Russia In The Global Crisis: Geopolitical Dilemmas, Strategic Responses

Things to do
0 Love It
Save it
Russia In The Global Crisis: Geopolitical Dilemmas, Strategic Responses
More Less
Centre for Social Justice says
Speakers:

Boris Kagarlitsky, coordinator of the Transnational Institute Global Crisis project and Director of the Institute of Globalization and Social Movements (IGSO) in Moscow.

Sergei M. Plekhanov, Associate Professor of Political Science at York University and a former Deputy Director of the Institute for US and Canadian Studies in Russia.

Topic:

Geopolitical conflict produced by NATO expansion is a product of an economic and social process taking place in Europe. In fact, it is the logic of the neoliberal model that stimulates NATO expansionism. This is very similar to what we saw in the late nineteenth century with the new wave of colonialism produced by the so-called Late Victorian Depression: to stabilize the system without changing it.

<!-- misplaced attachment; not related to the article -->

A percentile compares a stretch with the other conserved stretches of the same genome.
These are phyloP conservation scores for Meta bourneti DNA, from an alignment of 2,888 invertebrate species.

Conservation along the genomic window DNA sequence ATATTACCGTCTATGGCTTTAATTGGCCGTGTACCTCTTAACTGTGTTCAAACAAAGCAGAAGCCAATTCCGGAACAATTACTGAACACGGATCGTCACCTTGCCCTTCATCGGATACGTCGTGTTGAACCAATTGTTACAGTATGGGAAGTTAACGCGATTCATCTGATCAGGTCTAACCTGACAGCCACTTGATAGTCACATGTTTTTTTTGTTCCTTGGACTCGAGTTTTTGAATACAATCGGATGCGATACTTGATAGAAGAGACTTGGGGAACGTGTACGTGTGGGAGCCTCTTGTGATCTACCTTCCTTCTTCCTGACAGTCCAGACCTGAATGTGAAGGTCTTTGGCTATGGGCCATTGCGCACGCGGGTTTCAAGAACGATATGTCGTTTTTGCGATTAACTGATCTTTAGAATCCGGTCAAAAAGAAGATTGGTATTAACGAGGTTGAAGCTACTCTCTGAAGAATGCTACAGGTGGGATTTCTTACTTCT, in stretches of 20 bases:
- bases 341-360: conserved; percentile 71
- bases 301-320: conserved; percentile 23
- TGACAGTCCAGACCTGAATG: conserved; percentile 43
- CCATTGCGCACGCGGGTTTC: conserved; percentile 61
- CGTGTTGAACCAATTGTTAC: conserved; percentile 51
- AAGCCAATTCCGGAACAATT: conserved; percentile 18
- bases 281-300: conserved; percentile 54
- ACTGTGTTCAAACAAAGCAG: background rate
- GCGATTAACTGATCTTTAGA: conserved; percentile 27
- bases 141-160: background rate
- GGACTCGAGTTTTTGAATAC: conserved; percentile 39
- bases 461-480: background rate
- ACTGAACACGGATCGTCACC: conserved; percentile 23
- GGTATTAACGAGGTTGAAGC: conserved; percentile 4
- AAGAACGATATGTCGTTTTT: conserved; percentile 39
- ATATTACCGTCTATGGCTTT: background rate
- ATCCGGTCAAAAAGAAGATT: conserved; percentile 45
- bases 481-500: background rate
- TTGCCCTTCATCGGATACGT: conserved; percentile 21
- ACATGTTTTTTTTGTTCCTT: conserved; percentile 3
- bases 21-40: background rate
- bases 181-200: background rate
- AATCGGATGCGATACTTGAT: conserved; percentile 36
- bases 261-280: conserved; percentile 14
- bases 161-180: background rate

The dream of Russian elites is to have good relations with the West. The elite’s money is in the West, their children are at Oxford and Harvard, their property is in Switzerland and England. They are ready to make almost any concession that will not destabilize Russia itself. But the West is not accepting these offers. Ruling circles in the EU prefer to speak of a Russian threat instead of cooperation with Russia. This is all complicating the wider geopolitical setting around the Black Sea, in the conflicts in Syria and the Middle east and in Russia's relations with China and East Asia. These are all crucial issues for understanding the new political divisions between west and east shaping global politics.

When: Thursday, October 1, 7:30pm - 9:30pm
Where: Beit Zatoun, 612 Markham St. (Bathurst and Bloor)

Admission is free. Donations welcome.

Space is accessible by mobile ramp. Washrooms are downstairs and not accessible.

Sponsored by: Centre for Social Justice, Socialist Project, and Canada Research Chair in Comparative Political Economy - York University
More Less

By: Centre for Social Justice